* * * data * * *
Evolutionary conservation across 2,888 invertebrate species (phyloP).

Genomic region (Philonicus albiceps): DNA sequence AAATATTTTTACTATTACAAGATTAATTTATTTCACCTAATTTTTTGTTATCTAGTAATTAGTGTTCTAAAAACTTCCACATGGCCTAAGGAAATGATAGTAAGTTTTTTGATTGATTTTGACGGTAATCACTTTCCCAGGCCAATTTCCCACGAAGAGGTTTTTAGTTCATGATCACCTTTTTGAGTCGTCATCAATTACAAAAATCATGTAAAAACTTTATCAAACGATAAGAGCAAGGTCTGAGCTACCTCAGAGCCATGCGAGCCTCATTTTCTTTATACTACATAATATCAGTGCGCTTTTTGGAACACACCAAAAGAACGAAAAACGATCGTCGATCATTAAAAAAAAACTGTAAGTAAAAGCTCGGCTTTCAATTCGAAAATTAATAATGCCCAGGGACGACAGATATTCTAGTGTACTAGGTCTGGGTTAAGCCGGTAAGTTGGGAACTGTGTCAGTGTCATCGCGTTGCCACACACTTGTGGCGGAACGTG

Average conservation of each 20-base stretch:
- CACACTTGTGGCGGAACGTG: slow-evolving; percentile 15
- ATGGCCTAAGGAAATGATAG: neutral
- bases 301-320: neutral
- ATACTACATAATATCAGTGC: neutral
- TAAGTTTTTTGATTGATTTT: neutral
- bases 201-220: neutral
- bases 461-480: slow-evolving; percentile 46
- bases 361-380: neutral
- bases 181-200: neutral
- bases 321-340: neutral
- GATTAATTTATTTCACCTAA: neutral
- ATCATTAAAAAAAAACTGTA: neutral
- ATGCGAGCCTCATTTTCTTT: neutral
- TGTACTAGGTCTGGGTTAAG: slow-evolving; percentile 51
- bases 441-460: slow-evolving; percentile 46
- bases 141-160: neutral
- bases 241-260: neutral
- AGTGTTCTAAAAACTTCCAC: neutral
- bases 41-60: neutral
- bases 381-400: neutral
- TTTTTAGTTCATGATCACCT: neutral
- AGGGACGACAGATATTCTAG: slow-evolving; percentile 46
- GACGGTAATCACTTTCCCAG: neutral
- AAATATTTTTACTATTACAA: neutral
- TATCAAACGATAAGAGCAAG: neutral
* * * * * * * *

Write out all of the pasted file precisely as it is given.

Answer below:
Evolutionary conservation across 2,888 invertebrate species (phyloP).

Genomic region (Philonicus albiceps): DNA sequence AAATATTTTTACTATTACAAGATTAATTTATTTCACCTAATTTTTTGTTATCTAGTAATTAGTGTTCTAAAAACTTCCACATGGCCTAAGGAAATGATAGTAAGTTTTTTGATTGATTTTGACGGTAATCACTTTCCCAGGCCAATTTCCCACGAAGAGGTTTTTAGTTCATGATCACCTTTTTGAGTCGTCATCAATTACAAAAATCATGTAAAAACTTTATCAAACGATAAGAGCAAGGTCTGAGCTACCTCAGAGCCATGCGAGCCTCATTTTCTTTATACTACATAATATCAGTGCGCTTTTTGGAACACACCAAAAGAACGAAAAACGATCGTCGATCATTAAAAAAAAACTGTAAGTAAAAGCTCGGCTTTCAATTCGAAAATTAATAATGCCCAGGGACGACAGATATTCTAGTGTACTAGGTCTGGGTTAAGCCGGTAAGTTGGGAACTGTGTCAGTGTCATCGCGTTGCCACACACTTGTGGCGGAACGTG

Average conservation of each 20-base stretch:
- CACACTTGTGGCGGAACGTG: slow-evolving; percentile 15
- ATGGCCTAAGGAAATGATAG: neutral
- bases 301-320: neutral
- ATACTACATAATATCAGTGC: neutral
- TAAGTTTTTTGATTGATTTT: neutral
- bases 201-220: neutral
- bases 461-480: slow-evolving; percentile 46
- bases 361-380: neutral
- bases 181-200: neutral
- bases 321-340: neutral
- GATTAATTTATTTCACCTAA: neutral
- ATCATTAAAAAAAAACTGTA: neutral
- ATGCGAGCCTCATTTTCTTT: neutral
- TGTACTAGGTCTGGGTTAAG: slow-evolving; percentile 51
- bases 441-460: slow-evolving; percentile 46
- bases 141-160: neutral
- bases 241-260: neutral
- AGTGTTCTAAAAACTTCCAC: neutral
- bases 41-60: neutral
- bases 381-400: neutral
- TTTTTAGTTCATGATCACCT: neutral
- AGGGACGACAGATATTCTAG: slow-evolving; percentile 46
- GACGGTAATCACTTTCCCAG: neutral
- AAATATTTTTACTATTACAA: neutral
- TATCAAACGATAAGAGCAAG: neutral